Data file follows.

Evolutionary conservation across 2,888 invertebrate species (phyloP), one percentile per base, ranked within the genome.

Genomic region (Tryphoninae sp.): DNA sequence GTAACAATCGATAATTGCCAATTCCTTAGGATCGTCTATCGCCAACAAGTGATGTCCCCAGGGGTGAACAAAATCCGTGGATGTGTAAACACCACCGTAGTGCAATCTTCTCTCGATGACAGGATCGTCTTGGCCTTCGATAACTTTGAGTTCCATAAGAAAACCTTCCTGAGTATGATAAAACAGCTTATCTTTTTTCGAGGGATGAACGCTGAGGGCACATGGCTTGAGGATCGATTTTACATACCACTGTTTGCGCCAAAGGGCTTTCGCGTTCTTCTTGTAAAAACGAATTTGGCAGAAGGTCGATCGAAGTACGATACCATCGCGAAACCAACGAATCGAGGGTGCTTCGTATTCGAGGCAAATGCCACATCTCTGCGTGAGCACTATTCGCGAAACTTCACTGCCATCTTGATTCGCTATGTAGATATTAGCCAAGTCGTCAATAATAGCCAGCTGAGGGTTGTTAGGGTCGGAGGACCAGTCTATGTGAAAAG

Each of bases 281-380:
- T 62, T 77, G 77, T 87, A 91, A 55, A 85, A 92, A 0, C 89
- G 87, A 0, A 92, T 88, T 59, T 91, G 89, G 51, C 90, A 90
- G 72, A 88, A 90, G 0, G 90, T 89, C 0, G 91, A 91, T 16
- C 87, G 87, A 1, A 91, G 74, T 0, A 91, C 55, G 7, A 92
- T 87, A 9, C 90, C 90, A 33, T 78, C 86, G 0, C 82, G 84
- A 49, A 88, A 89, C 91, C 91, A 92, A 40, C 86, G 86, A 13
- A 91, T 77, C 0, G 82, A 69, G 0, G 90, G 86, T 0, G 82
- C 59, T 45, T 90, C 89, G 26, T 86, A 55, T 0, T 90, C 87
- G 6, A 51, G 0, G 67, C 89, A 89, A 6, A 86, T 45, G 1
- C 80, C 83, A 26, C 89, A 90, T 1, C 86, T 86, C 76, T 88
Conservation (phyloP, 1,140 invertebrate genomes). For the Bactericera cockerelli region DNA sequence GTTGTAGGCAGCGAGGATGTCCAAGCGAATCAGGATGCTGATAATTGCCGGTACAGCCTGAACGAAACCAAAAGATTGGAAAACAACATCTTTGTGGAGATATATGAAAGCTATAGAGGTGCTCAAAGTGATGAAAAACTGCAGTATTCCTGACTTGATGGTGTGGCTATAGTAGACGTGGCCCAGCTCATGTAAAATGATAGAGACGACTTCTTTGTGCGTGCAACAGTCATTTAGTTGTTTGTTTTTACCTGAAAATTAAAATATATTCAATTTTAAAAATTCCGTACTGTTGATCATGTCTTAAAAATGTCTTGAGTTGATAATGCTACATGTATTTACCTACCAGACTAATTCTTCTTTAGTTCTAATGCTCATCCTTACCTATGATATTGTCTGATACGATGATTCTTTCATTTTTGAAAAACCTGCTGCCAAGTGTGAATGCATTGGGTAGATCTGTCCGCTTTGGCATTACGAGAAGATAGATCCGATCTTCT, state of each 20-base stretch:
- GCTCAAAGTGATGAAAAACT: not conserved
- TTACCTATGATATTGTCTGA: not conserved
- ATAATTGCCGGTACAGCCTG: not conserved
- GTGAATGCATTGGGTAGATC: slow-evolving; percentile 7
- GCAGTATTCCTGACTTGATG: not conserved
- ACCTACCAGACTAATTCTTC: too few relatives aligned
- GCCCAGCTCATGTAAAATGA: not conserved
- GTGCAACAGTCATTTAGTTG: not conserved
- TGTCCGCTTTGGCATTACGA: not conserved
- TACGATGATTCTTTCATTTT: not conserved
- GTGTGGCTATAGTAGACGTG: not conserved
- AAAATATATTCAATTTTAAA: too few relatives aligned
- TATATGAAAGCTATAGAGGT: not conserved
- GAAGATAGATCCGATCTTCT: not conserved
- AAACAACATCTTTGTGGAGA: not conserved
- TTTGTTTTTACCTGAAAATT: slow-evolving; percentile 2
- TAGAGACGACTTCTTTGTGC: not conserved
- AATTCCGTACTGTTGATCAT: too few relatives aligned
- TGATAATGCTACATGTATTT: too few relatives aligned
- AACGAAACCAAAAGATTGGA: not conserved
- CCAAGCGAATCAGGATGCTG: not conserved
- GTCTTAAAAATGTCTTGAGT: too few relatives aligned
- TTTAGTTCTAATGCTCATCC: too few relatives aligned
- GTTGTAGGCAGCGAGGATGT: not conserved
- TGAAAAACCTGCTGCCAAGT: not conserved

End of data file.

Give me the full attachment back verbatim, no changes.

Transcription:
Evolutionary conservation across 2,888 invertebrate species (phyloP), one percentile per base, ranked within the genome.

Genomic region (Tryphoninae sp.): DNA sequence GTAACAATCGATAATTGCCAATTCCTTAGGATCGTCTATCGCCAACAAGTGATGTCCCCAGGGGTGAACAAAATCCGTGGATGTGTAAACACCACCGTAGTGCAATCTTCTCTCGATGACAGGATCGTCTTGGCCTTCGATAACTTTGAGTTCCATAAGAAAACCTTCCTGAGTATGATAAAACAGCTTATCTTTTTTCGAGGGATGAACGCTGAGGGCACATGGCTTGAGGATCGATTTTACATACCACTGTTTGCGCCAAAGGGCTTTCGCGTTCTTCTTGTAAAAACGAATTTGGCAGAAGGTCGATCGAAGTACGATACCATCGCGAAACCAACGAATCGAGGGTGCTTCGTATTCGAGGCAAATGCCACATCTCTGCGTGAGCACTATTCGCGAAACTTCACTGCCATCTTGATTCGCTATGTAGATATTAGCCAAGTCGTCAATAATAGCCAGCTGAGGGTTGTTAGGGTCGGAGGACCAGTCTATGTGAAAAG

Each of bases 281-380:
- T 62, T 77, G 77, T 87, A 91, A 55, A 85, A 92, A 0, C 89
- G 87, A 0, A 92, T 88, T 59, T 91, G 89, G 51, C 90, A 90
- G 72, A 88, A 90, G 0, G 90, T 89, C 0, G 91, A 91, T 16
- C 87, G 87, A 1, A 91, G 74, T 0, A 91, C 55, G 7, A 92
- T 87, A 9, C 90, C 90, A 33, T 78, C 86, G 0, C 82, G 84
- A 49, A 88, A 89, C 91, C 91, A 92, A 40, C 86, G 86, A 13
- A 91, T 77, C 0, G 82, A 69, G 0, G 90, G 86, T 0, G 82
- C 59, T 45, T 90, C 89, G 26, T 86, A 55, T 0, T 90, C 87
- G 6, A 51, G 0, G 67, C 89, A 89, A 6, A 86, T 45, G 1
- C 80, C 83, A 26, C 89, A 90, T 1, C 86, T 86, C 76, T 88
Conservation (phyloP, 1,140 invertebrate genomes). For the Bactericera cockerelli region DNA sequence GTTGTAGGCAGCGAGGATGTCCAAGCGAATCAGGATGCTGATAATTGCCGGTACAGCCTGAACGAAACCAAAAGATTGGAAAACAACATCTTTGTGGAGATATATGAAAGCTATAGAGGTGCTCAAAGTGATGAAAAACTGCAGTATTCCTGACTTGATGGTGTGGCTATAGTAGACGTGGCCCAGCTCATGTAAAATGATAGAGACGACTTCTTTGTGCGTGCAACAGTCATTTAGTTGTTTGTTTTTACCTGAAAATTAAAATATATTCAATTTTAAAAATTCCGTACTGTTGATCATGTCTTAAAAATGTCTTGAGTTGATAATGCTACATGTATTTACCTACCAGACTAATTCTTCTTTAGTTCTAATGCTCATCCTTACCTATGATATTGTCTGATACGATGATTCTTTCATTTTTGAAAAACCTGCTGCCAAGTGTGAATGCATTGGGTAGATCTGTCCGCTTTGGCATTACGAGAAGATAGATCCGATCTTCT, state of each 20-base stretch:
- GCTCAAAGTGATGAAAAACT: not conserved
- TTACCTATGATATTGTCTGA: not conserved
- ATAATTGCCGGTACAGCCTG: not conserved
- GTGAATGCATTGGGTAGATC: slow-evolving; percentile 7
- GCAGTATTCCTGACTTGATG: not conserved
- ACCTACCAGACTAATTCTTC: too few relatives aligned
- GCCCAGCTCATGTAAAATGA: not conserved
- GTGCAACAGTCATTTAGTTG: not conserved
- TGTCCGCTTTGGCATTACGA: not conserved
- TACGATGATTCTTTCATTTT: not conserved
- GTGTGGCTATAGTAGACGTG: not conserved
- AAAATATATTCAATTTTAAA: too few relatives aligned
- TATATGAAAGCTATAGAGGT: not conserved
- GAAGATAGATCCGATCTTCT: not conserved
- AAACAACATCTTTGTGGAGA: not conserved
- TTTGTTTTTACCTGAAAATT: slow-evolving; percentile 2
- TAGAGACGACTTCTTTGTGC: not conserved
- AATTCCGTACTGTTGATCAT: too few relatives aligned
- TGATAATGCTACATGTATTT: too few relatives aligned
- AACGAAACCAAAAGATTGGA: not conserved
- CCAAGCGAATCAGGATGCTG: not conserved
- GTCTTAAAAATGTCTTGAGT: too few relatives aligned
- TTTAGTTCTAATGCTCATCC: too few relatives aligned
- GTTGTAGGCAGCGAGGATGT: not conserved
- TGAAAAACCTGCTGCCAAGT: not conserved